By Season DaSilva, Clinical Team Lead at Seniorlink on Nov 19, 2019 9:42:00 AM
Three years ago, my life changed forever. John, a husband to my mother, a grandfather to my children, and stepfather I admired deeply, was diagnosed with early onset dementia at age 59.
John’s decline into dementia was gradual at first. He struggled with smaller daily tasks, was more prone to forgetfulness, but nothing my mother and I were ever concerned about.
Everything changed the day he forgot how to get home from work.
He was driving home on his normal commute, the same one he’d driven for years, when he took the wrong exit off the freeway. He pulled into a CVS parking lot and called my mother, confused and unsure of where he was and how to get home.
That’s when we realized his forgetfulness was something bigger.
A unique type of dementia
John was diagnosed with early onset dementia after that day. At this point it was confirmed that things would never get easier. My role as his daughter was quickly challenged and I needed to step up to take on the dual title of daughter and family caregiver.
At first John needed help with tasks like dressing himself, eventually progressing to bathing, and eventually the smallest of details like turning on the television were also my new reality.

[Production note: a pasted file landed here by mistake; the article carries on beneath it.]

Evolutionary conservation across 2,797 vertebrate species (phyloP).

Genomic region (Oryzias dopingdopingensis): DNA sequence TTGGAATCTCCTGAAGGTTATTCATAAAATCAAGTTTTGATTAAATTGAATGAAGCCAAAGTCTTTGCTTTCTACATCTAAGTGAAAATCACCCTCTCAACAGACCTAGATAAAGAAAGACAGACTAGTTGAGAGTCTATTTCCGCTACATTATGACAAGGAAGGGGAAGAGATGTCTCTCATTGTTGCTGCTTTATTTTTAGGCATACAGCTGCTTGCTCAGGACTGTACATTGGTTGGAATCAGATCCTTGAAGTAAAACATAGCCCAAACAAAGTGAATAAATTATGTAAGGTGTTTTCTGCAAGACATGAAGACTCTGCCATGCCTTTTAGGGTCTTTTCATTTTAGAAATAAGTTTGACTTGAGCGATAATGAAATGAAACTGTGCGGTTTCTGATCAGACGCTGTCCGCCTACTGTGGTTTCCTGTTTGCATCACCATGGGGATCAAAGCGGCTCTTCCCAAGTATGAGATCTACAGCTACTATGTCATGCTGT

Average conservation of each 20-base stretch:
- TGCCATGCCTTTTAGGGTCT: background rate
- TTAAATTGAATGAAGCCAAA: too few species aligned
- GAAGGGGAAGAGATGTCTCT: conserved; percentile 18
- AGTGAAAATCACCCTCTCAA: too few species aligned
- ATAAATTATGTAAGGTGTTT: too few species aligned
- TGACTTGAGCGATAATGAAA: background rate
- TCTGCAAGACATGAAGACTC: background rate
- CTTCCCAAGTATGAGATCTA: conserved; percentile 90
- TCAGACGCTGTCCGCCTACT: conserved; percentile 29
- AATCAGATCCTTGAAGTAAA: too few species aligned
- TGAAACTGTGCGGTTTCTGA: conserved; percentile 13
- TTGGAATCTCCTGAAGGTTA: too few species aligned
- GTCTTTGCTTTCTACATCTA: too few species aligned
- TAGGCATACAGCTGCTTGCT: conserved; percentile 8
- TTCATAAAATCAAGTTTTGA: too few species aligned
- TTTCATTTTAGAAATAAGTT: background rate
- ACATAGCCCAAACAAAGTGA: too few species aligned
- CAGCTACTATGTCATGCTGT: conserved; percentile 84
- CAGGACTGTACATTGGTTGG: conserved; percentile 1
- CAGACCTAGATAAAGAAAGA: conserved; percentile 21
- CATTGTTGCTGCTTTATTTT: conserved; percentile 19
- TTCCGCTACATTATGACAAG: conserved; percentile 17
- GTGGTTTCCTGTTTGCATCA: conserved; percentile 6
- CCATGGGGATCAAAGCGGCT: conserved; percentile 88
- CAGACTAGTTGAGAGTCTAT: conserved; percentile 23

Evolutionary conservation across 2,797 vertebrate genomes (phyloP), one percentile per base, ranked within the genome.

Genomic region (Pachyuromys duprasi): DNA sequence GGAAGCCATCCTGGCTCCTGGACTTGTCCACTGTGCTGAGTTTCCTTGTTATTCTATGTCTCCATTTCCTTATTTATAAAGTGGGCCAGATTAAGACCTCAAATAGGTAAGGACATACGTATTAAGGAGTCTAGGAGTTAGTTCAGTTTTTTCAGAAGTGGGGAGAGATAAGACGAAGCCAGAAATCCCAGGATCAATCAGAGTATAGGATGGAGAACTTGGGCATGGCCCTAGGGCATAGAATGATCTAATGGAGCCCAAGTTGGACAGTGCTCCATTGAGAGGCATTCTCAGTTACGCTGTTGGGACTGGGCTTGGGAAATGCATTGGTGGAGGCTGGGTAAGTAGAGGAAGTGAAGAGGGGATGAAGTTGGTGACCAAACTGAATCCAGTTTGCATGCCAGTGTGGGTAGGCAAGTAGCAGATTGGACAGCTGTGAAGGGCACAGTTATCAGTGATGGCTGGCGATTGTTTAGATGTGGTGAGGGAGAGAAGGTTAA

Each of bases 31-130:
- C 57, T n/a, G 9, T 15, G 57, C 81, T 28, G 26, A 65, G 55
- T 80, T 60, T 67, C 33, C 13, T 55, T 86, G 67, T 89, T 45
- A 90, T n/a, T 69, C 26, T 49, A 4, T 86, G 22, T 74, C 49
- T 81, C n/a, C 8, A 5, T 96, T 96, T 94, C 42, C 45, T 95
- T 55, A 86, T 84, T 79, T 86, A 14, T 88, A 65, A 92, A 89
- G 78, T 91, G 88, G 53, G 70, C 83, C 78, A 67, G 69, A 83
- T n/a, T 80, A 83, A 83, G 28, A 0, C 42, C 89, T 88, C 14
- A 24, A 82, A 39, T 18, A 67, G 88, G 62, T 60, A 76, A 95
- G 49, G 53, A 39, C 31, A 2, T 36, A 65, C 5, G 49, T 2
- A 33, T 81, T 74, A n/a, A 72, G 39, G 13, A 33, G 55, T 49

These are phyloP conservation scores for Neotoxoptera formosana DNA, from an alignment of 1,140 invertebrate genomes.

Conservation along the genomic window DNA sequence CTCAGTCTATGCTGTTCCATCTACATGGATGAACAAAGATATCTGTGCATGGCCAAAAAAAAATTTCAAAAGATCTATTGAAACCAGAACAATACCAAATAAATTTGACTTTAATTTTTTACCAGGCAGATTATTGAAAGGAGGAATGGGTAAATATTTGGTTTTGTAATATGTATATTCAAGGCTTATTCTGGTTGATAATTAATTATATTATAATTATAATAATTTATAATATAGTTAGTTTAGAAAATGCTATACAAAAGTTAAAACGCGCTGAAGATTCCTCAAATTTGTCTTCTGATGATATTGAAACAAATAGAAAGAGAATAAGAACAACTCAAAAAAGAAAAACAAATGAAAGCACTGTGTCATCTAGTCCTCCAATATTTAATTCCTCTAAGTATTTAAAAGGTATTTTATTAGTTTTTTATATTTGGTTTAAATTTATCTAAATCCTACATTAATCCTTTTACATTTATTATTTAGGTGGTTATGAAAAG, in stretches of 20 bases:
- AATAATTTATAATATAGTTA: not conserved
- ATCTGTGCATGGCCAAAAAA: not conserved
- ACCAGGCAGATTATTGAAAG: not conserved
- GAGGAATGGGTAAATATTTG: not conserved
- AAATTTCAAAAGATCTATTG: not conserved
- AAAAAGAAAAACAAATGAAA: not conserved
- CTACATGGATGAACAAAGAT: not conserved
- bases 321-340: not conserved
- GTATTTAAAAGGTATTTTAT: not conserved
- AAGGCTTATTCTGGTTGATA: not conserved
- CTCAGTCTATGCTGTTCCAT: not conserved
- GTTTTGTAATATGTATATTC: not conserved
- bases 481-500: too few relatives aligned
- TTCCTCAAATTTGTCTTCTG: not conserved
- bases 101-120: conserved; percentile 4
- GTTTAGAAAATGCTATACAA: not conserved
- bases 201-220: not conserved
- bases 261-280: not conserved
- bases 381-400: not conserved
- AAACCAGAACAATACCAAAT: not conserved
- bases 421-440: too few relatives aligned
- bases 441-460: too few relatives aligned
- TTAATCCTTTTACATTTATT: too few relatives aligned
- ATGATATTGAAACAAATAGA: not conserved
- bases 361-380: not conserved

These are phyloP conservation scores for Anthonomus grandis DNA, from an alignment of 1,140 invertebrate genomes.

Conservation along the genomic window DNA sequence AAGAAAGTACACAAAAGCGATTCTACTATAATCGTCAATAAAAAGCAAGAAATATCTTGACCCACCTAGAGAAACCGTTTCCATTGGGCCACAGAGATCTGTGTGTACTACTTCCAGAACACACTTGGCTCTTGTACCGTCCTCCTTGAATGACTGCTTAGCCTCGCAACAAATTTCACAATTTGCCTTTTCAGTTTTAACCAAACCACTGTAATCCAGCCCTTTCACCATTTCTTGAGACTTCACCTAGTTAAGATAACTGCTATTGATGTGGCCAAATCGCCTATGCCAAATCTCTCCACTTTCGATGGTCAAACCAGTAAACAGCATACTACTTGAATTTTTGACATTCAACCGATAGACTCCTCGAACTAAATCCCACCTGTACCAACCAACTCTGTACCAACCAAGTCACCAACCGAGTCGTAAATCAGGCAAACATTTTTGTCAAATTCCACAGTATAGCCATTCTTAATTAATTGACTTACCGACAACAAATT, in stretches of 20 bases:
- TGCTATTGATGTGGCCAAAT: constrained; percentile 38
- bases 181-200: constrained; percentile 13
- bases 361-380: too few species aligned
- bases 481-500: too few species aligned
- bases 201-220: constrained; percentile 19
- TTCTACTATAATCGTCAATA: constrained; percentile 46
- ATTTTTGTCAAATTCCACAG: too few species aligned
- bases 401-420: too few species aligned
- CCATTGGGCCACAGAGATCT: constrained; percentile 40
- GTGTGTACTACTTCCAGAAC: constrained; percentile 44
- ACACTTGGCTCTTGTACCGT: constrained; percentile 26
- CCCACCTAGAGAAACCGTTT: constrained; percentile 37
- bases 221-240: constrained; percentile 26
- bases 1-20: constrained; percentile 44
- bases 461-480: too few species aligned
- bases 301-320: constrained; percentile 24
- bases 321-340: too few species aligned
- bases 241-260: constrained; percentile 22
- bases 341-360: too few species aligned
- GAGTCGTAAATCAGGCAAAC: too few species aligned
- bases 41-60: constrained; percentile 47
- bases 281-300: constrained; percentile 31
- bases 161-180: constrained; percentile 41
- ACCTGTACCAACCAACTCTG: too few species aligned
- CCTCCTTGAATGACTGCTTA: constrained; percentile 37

John’s dementia was unique. Aside from typical symptoms of dementia, he became abusive both mentally and physically. At this point, my role as daughter grew to encompass family caregiver and healthcare proxy as well.
His abusive behaviors were devastating to my mother and myself. We knew his outbursts weren’t coming from the man he truly was, but it was hard convincing others to look past his abuse.
No one wanted to help us. Three nursing homes turned him down. During this time, he was checked into a psychiatric hospital three separate times.
I quickly learned that there is a huge gap in our healthcare system for individuals who have a dementia and abusive behaviors due to the disease. My 62-year-old stepfather was still just that, my stepfather, but no one else cared for him during this dark time like my family did.
Caregiving both personally and professionally
Outside of my caregiving duties I’m also a nurse at Seniorlink. I support people like my mother – people like myself – professionally. I know the emotional toll caregivers feel watching their loved one decline.
My advice to all caregivers is to take care of yourself when times are hard. It can feel like you don’t have the time, but an activity as simple as going for a walk, taking a nap, grabbing coffee with a friend, can help.
John died in September. I’m incredibly lucky to have cared for my stepfather for the last three years of his life. Working at a company that supports family caregivers is a blessing.
I couldn’t have given him the love and support he deserved if I wasn’t surrounded by people who understand what it feels like to be a caregiver. This experience was one of the hardest of my life. Now it’s my turn to care for the caregivers, like they did for me.